Linda Reynolds, Australian Minister, Settles ‘Mendacity Cow’ Defamation Case
MELBOURNE, Australia – The Australian Defense Secretary on Friday settled a defamation complaint and agreed to pay damages to a former aide, whom she referred to as a “lying cow,” after the woman reported she was raped in the House of Parliament.
Secretary Linda Reynolds withdrew the privately made comment after attorneys for former aide-lawyer Brittany Higgins sent a letter to Ms. Reynolds last week demanding a public apology for the “humiliating and degrading” comment. In the letter, the comment was described as “defamatory of our client’s good character and flawless reputation,” according to local news reports.
Last week, Ms. Reynolds formally apologized and said she had never questioned Ms. Higgins’ account. In a brief public statement on Friday, the minister withdrew the comment she “never intended” to make public.
“I didn’t mean it in the sense that it was understood,” said Ms. Reynolds.
It was not immediately apparent that Mrs. Reynolds was willing to pay damages. In a text message, the minister’s office refused to disclose the amount. Ms. Higgins did not immediately respond to calls or text messages seeking clarification. But she said in a statement that damage beyond the cost of her legal fees would be donated to a charity that supports sexual assault survivors.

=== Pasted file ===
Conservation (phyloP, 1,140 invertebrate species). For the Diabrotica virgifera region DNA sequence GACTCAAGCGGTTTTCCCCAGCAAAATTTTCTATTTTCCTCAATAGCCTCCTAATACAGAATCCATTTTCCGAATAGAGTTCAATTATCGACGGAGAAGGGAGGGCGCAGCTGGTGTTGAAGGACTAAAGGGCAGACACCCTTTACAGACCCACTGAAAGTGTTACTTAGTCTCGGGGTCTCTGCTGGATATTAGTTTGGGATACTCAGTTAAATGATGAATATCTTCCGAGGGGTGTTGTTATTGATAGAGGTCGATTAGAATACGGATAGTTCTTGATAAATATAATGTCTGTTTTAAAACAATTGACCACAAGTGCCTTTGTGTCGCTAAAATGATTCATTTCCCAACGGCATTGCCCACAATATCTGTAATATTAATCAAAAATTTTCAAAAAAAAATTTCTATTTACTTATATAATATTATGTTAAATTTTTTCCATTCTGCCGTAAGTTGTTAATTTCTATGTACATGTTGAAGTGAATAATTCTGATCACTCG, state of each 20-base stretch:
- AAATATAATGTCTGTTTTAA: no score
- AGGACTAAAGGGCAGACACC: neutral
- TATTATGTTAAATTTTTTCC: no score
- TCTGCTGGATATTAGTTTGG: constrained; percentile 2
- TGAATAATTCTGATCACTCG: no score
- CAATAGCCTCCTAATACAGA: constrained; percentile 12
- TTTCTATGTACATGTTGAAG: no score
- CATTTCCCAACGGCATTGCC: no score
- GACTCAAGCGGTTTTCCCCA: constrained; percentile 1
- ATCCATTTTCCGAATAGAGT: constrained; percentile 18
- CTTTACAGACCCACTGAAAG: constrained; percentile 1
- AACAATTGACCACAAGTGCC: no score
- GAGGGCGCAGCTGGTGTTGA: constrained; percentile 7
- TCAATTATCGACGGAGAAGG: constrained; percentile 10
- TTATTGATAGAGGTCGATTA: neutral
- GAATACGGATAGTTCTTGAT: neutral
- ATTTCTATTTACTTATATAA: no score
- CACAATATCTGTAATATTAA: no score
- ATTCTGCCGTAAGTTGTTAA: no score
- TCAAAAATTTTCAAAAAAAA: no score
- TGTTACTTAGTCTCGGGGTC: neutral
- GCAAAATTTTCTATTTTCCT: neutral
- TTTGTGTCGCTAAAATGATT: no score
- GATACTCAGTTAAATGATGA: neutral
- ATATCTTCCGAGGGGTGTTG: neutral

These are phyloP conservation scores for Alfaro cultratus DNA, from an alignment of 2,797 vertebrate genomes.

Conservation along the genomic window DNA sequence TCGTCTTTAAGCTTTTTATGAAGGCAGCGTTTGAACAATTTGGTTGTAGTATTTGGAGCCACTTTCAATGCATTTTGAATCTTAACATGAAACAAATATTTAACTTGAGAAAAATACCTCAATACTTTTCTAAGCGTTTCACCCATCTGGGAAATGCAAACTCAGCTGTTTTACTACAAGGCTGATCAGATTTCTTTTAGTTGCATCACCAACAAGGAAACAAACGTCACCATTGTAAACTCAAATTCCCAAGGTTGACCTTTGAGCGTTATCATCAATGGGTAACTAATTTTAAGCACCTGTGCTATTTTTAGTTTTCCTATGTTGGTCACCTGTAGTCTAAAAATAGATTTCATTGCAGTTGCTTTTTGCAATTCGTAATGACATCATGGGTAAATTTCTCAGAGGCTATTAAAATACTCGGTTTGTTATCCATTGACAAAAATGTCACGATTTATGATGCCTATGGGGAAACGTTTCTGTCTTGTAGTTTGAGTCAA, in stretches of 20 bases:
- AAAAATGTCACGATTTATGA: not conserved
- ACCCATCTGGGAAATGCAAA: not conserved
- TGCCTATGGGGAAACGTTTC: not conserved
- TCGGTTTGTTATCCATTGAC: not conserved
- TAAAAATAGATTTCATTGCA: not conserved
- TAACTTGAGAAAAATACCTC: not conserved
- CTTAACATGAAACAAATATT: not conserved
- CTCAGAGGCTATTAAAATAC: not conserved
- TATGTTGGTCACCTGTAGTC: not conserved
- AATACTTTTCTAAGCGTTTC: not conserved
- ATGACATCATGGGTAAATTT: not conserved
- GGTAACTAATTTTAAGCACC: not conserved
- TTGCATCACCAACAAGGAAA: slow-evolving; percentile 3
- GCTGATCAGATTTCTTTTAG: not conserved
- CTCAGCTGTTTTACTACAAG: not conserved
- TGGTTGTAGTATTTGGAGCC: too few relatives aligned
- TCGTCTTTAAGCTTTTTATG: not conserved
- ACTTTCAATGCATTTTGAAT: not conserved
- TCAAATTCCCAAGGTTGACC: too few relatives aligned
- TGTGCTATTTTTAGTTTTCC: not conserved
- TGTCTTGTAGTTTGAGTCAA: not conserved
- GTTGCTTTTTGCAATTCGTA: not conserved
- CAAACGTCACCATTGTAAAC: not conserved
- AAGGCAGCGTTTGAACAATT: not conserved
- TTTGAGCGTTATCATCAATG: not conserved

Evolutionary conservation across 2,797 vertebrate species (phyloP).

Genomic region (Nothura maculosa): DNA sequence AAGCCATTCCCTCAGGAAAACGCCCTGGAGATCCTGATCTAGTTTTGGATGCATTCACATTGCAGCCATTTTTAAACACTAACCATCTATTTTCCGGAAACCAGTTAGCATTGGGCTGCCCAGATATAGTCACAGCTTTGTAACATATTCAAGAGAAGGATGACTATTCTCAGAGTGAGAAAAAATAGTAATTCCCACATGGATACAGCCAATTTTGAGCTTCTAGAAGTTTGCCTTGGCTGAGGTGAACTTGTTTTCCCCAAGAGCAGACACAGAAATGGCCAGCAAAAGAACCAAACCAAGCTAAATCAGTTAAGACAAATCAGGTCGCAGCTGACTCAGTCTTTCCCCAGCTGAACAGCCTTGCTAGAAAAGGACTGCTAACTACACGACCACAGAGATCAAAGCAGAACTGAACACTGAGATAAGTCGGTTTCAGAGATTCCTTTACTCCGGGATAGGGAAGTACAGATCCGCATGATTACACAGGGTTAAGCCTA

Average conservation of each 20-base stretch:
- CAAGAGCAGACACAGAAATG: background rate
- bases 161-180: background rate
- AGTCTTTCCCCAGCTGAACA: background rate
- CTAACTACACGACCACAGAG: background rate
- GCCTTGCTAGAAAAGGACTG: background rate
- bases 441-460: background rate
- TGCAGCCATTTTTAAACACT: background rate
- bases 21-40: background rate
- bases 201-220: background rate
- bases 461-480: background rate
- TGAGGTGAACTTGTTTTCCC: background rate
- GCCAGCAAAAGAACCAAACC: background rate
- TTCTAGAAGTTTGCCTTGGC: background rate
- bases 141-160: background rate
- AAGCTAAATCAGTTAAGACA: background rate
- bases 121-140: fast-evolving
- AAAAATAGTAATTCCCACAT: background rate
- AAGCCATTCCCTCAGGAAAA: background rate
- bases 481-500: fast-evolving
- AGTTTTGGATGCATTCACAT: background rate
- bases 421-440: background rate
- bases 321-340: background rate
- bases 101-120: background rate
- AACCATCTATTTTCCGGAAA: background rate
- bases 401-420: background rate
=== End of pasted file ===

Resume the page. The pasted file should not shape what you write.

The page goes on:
Ms. Higgins said last month that she was attacked two years ago by a staff member in the minister’s office while she was working as a media advisor to Ms. Reynolds. Ms. Higgins said after telling the minister and other staff what had happened, she felt that if she reported it to the police and felt unsupported by Ms. Reynolds, she would lose her job. Ms. Higgins has since filed a formal complaint with the Australian Police.
She also said she was questioned by Ms. Reynolds in the same room days after her attack.
Last week, news.com.au reported that the Secretary of Defense had labeled Ms. Higgins as a “lying cow” to staff in her office after Ms. Higgins spoke up. Some employees raised concerns at the time, and Ms. Reynolds apologized to them, saying it was a “stressful time,” according to news.com.au.
Ms. Higgins said Ms. Reynolds’ language of her “is further evidence of the toxic work culture that goes on behind closed doors in the House of Parliament.”
In response to Friday’s withdrawal, Ms. Higgins said in her statement: “I am delighted that the Minister has now withdrawn her comments and I accept her apology.” She added: “This has been an immensely challenging time for me and me I want to repeat that the only reason I’ve made the decision to move forward is to help others. “